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Model performance and uncertainty analysis of APEX for hydrologic predictions in the Mississippi Delta region
Proceedings of the 2022 Mississippi Water Resources Conference

Year: 2022 Authors: Mendez J., Ramirez Avila J.J., Locke M.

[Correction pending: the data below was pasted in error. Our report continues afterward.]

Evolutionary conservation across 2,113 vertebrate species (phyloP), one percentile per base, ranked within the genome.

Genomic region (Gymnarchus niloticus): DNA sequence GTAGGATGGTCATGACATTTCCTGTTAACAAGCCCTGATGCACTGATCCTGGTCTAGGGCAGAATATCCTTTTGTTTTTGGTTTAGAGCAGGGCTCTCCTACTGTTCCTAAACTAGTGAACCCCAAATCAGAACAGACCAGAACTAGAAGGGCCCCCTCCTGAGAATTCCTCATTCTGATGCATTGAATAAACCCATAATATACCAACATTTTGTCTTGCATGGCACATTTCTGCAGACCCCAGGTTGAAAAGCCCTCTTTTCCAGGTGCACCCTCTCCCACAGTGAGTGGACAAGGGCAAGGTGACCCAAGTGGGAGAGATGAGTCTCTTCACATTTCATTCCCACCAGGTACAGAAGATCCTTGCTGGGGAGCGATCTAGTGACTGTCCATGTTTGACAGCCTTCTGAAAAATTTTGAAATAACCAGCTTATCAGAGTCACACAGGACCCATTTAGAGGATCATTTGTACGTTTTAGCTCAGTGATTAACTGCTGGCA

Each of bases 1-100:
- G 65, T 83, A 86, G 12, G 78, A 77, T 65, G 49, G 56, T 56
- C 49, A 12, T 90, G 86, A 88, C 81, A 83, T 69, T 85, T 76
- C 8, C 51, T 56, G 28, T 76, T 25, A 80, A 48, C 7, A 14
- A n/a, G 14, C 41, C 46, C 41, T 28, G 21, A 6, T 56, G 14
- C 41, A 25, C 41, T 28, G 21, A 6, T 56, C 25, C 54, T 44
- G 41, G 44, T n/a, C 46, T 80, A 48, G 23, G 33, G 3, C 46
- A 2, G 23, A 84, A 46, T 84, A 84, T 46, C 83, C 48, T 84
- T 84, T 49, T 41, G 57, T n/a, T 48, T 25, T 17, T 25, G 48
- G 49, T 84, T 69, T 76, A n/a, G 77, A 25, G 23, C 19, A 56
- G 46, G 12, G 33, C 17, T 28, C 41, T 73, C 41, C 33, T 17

An uncertainty analysis assesses the effects of knowledge gaps with respect to understanding the model output and performance. In order to study the impact of using different weather stations and soil conditions (inputs) on model outputs, the Agricultural Policy/Environmental Extender (APEX) model was used to predict runoff from agricultural fields in the Mississippi Delta. Two scenarios were proposed: (i) varying climate inputs from five stations located within a radius of 40-km from the study site (Minter at 37.8km-N, Greenwood at 15.9km-NE, Belzoni at 36km-SW, Lexington 37km-SE, and Moorhead at 25km-W); and (ii) assuming a homogeneous soil type in the fields from the actual four soil series present in the study site. An APEX model (v.1501) was calibrated and validated using four years (1996 to 1999) of available information for runoff, water quality, soil characteristics and in-situ climate dataset from two fields (DH1-18ha and DH2-12ha) within the Deep Hollow Watershed (DH) in Leflore county, MS. The APEX baseline scenario used the actual soil series distribution in the fields (Alligator, Dubbs, Dundee and Tensas) and climate information collected in-situ. For all the scenarios, APEX model performance of runoff predictions was assessed using three objective functions: Nash Sutcliffe Efficiency (NSE), percentage of bias (PBIAS), and Kling-Gupta efficiency (KGE). The baseline scenario yielded satisfactory results in the prediction of monthly runoff with NSE values of 0.67 and 0.90; PBIAS values of 29% and 21%; and KGE values of 0.61 and 0.73 for DH1 and DH2, respectively. For the DH2 field, APEX runoff predictions were only satisfactory when using information from the nearest weather station to the study site (Greenwood). For DH1 the same station yielded a better performance than the other three stations, but none yielded satisfactory. For both fields the use of the Greenwood dataset represented an underestimation of runoff. When assuming a homogeneous soil series for the entire fields' area, the use of the Alligator and Tensas soil series (silty clayly and clayly soils with hydrologic groups C and D, respectively) improved the APEX runoff estimations and performance. When assuming the soil series Dubbs and Dundee (very fine sandy loam and loamy with hydrologic groups C and B, respectively) runoff underestimation increased with respect to the baseline. Overall, results offer valuable information to modelers of watershed in the Mississippi Delta, in their decision-making regarding model setup and output interpretation for areas with limited climate and soil information.

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